Courtesy: Duke Sports Information Release: 01/09/2014
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By Jimmy DuPree, GoDuke The Magazine
DURHAM, N.C.-- Her résumé reads like a "Who's Who" of women's basketball — three-time gold medalist with USA Basketball teams and consensus national freshman of the year in 2012.
Oh, and she was the Morgan Wootten National Player of the Year coming out of high school in Virginia Beach.
But Elizabeth Williams chose to be a student-athlete at Duke for a variety of reasons, not just basketball — though that's a big one.
"Basketball-wise, I knew I'd be able to play with the senior class now with a lot of talent," said Williams, the Blue Devils' junior center. "Chelsea (Gray) is a great passer, and she's looking to pass. As a post player, you love guards like that.
"And then, of course, we've never won a national championship, so to be able to come here and perhaps make that happen is a big thing, too."
Williams' journey, both before arriving at Duke and during her matriculation, has been anything but routine.
Alex and Margaret Williams, Elizabeth's parents, left Nigeria for her father to study medicine, and she was born in Colchester, England, on June 23, 1993.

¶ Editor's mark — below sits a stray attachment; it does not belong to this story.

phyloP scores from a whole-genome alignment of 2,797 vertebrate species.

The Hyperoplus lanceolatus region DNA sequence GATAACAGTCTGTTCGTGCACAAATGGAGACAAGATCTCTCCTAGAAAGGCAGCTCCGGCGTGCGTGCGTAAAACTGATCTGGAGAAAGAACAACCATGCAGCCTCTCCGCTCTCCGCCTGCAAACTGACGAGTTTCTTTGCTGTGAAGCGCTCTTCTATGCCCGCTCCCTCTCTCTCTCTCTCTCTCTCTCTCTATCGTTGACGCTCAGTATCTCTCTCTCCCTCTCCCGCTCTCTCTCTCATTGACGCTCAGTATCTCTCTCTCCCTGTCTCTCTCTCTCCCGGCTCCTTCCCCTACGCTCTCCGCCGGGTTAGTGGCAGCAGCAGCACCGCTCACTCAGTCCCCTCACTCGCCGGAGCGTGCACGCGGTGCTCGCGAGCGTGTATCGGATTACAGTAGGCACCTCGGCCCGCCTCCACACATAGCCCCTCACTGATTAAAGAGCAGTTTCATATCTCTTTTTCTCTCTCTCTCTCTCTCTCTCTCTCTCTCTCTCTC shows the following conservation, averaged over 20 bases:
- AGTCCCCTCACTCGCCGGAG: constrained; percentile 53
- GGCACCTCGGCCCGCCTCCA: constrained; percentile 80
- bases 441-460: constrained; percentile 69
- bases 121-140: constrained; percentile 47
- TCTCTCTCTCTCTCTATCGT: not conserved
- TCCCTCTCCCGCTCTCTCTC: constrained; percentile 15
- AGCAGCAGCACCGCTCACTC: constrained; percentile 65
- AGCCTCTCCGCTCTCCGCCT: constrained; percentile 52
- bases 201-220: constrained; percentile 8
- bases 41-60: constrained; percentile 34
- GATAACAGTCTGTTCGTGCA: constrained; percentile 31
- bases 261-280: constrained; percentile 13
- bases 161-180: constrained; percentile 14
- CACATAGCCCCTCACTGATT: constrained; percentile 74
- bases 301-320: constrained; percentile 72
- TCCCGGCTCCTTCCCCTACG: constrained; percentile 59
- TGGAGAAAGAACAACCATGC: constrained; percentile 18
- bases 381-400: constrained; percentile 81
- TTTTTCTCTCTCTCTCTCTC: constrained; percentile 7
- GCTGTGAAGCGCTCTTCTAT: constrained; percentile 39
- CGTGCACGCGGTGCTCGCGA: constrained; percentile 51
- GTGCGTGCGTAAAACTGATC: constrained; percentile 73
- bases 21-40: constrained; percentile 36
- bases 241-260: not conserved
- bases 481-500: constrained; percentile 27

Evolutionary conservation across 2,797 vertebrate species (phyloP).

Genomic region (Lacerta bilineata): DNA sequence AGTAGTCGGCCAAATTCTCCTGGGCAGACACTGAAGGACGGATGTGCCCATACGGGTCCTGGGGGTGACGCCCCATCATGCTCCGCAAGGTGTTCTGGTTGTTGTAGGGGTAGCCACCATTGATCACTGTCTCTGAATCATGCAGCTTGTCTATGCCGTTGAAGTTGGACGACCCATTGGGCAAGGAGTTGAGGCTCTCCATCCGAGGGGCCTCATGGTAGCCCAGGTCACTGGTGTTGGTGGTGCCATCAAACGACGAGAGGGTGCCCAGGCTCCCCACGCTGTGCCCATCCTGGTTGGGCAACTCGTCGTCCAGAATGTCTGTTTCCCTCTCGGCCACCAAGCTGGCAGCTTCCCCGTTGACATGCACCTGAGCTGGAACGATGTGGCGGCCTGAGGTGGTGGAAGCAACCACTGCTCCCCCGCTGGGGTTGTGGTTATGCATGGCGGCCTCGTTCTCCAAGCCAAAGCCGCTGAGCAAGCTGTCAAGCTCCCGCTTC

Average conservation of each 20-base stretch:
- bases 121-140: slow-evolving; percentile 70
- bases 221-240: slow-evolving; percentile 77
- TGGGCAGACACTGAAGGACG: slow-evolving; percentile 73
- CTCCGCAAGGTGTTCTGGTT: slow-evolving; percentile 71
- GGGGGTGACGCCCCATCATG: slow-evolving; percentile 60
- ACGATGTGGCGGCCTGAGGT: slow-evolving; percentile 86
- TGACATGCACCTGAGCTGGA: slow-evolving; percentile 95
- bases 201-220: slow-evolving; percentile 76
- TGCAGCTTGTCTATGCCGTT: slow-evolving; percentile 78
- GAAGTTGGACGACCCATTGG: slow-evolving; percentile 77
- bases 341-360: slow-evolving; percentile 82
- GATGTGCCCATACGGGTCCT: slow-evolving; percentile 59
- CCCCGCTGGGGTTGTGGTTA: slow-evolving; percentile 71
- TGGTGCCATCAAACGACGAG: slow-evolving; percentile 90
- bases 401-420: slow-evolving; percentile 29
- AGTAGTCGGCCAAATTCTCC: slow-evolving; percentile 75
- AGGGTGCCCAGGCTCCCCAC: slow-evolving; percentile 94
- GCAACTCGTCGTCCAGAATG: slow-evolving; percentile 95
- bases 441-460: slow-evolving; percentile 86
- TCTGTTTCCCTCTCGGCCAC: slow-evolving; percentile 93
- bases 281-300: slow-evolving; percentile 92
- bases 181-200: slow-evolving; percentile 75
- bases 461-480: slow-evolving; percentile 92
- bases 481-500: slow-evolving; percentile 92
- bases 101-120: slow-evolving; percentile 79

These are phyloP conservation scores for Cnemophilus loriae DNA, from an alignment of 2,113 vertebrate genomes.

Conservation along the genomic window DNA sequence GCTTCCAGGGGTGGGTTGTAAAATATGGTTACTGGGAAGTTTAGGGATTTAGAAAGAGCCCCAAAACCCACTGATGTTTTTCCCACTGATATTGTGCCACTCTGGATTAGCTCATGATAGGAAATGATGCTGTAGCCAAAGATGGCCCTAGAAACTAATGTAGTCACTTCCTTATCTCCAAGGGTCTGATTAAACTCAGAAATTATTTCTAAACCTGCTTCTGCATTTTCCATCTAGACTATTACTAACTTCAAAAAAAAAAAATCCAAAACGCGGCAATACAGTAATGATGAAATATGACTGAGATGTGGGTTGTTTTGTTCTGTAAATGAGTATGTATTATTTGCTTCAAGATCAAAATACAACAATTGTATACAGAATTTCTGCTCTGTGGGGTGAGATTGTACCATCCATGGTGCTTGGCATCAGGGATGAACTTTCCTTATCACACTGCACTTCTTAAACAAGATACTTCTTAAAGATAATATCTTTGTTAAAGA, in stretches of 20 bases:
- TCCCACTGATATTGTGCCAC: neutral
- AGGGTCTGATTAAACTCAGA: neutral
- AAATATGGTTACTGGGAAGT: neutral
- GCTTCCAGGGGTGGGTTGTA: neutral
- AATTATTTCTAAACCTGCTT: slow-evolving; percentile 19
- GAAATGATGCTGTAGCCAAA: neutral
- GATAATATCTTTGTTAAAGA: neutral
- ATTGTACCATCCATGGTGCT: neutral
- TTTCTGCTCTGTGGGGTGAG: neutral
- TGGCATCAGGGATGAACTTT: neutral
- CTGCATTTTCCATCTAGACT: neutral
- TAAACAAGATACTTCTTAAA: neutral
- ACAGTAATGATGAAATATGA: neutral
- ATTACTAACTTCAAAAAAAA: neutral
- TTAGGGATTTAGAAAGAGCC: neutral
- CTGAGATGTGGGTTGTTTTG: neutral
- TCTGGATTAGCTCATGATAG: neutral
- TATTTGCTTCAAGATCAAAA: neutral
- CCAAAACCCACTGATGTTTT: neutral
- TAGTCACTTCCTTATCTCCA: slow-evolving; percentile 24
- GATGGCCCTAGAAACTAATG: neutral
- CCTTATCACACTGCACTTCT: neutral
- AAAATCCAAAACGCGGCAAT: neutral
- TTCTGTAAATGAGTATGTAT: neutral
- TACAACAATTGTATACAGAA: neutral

"We moved to the states, and the way the medical rules work, he had to re-do his residency over here," Williams said. "He did his residency at Connecticut and finished up his fellowship at Virginia, at Virginia."
Elizabeth showed academic talents at an early age.
"When she was in preschool, like 3 (years old), she was able to read," Alex Williams said. "This was just a natural thing. We've been very fortunate that all her teachers recognized that and supported her."
Athletic success, though on the soccer field before excelling on the basketball court, soon followed.
"She was very competitive in (recreation) soccer, then advanced rec," Alex Williams said. "We knew she was different. Even at that level, she played defense very intensely — goalie or wherever they had her.
"Both myself and her Mom, we were never big basketball people. We were more into soccer."
Elizabeth's athleticism, though, was recognized by others. That she was taller than most girls her age drew the attention of coaches.
"Someone said, 'Why don't you try out for basketball?'" Alex said, recalling that Elizabeth liked the sport almost immediately. "We got her a private trainer, and she began to develop quickly."
She led Princess Anne High School to state titles in 2009 and 2011, earning Parade magazine All-America recognition her final two years. After her senior season, she set a McDonald's All-American Game record with 23 and grabbed 11 rebounds on her way to being named the most valuable player.
After that, Williams helped USA Basketball's Under-19 team win a gold medal — her third in as many years beginning in Mexico City, then Toulouse, France, and finally in Puerto, Chile.
"You just see a lot of different styles of play when you play overseas, different ways that coaches run their teams, different players," Williams said. "You don't necessarily see big post players; you'll see basically five guards playing and you have to learn how to defend that.